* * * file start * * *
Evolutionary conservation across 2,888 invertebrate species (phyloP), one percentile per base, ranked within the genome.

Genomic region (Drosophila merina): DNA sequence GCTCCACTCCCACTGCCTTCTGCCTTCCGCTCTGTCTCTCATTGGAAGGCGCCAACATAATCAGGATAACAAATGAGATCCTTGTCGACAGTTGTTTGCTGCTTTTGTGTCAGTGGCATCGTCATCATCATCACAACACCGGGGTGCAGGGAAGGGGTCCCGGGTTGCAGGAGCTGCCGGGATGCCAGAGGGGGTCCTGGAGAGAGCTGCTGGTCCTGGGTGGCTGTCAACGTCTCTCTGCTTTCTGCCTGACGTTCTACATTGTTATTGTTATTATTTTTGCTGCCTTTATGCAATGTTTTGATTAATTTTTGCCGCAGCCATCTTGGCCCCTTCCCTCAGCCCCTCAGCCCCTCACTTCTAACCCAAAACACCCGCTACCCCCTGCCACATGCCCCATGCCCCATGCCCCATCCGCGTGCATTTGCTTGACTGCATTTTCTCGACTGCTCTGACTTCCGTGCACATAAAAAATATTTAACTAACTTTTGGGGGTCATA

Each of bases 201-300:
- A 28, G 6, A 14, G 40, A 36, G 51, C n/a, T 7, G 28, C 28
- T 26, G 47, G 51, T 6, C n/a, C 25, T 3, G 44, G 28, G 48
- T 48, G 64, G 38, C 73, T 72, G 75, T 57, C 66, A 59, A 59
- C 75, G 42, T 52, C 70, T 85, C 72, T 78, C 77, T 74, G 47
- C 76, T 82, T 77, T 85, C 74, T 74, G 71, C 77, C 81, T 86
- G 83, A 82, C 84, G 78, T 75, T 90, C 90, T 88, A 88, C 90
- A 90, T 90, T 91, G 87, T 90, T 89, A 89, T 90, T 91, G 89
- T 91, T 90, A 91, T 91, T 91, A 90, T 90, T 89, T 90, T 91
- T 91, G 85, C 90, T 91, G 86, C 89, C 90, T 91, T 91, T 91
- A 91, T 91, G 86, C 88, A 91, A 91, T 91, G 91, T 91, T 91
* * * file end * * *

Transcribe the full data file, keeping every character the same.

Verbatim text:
Evolutionary conservation across 2,888 invertebrate species (phyloP), one percentile per base, ranked within the genome.

Genomic region (Drosophila merina): DNA sequence GCTCCACTCCCACTGCCTTCTGCCTTCCGCTCTGTCTCTCATTGGAAGGCGCCAACATAATCAGGATAACAAATGAGATCCTTGTCGACAGTTGTTTGCTGCTTTTGTGTCAGTGGCATCGTCATCATCATCACAACACCGGGGTGCAGGGAAGGGGTCCCGGGTTGCAGGAGCTGCCGGGATGCCAGAGGGGGTCCTGGAGAGAGCTGCTGGTCCTGGGTGGCTGTCAACGTCTCTCTGCTTTCTGCCTGACGTTCTACATTGTTATTGTTATTATTTTTGCTGCCTTTATGCAATGTTTTGATTAATTTTTGCCGCAGCCATCTTGGCCCCTTCCCTCAGCCCCTCAGCCCCTCACTTCTAACCCAAAACACCCGCTACCCCCTGCCACATGCCCCATGCCCCATGCCCCATCCGCGTGCATTTGCTTGACTGCATTTTCTCGACTGCTCTGACTTCCGTGCACATAAAAAATATTTAACTAACTTTTGGGGGTCATA

Each of bases 201-300:
- A 28, G 6, A 14, G 40, A 36, G 51, C n/a, T 7, G 28, C 28
- T 26, G 47, G 51, T 6, C n/a, C 25, T 3, G 44, G 28, G 48
- T 48, G 64, G 38, C 73, T 72, G 75, T 57, C 66, A 59, A 59
- C 75, G 42, T 52, C 70, T 85, C 72, T 78, C 77, T 74, G 47
- C 76, T 82, T 77, T 85, C 74, T 74, G 71, C 77, C 81, T 86
- G 83, A 82, C 84, G 78, T 75, T 90, C 90, T 88, A 88, C 90
- A 90, T 90, T 91, G 87, T 90, T 89, A 89, T 90, T 91, G 89
- T 91, T 90, A 91, T 91, T 91, A 90, T 90, T 89, T 90, T 91
- T 91, G 85, C 90, T 91, G 86, C 89, C 90, T 91, T 91, T 91
- A 91, T 91, G 86, C 88, A 91, A 91, T 91, G 91, T 91, T 91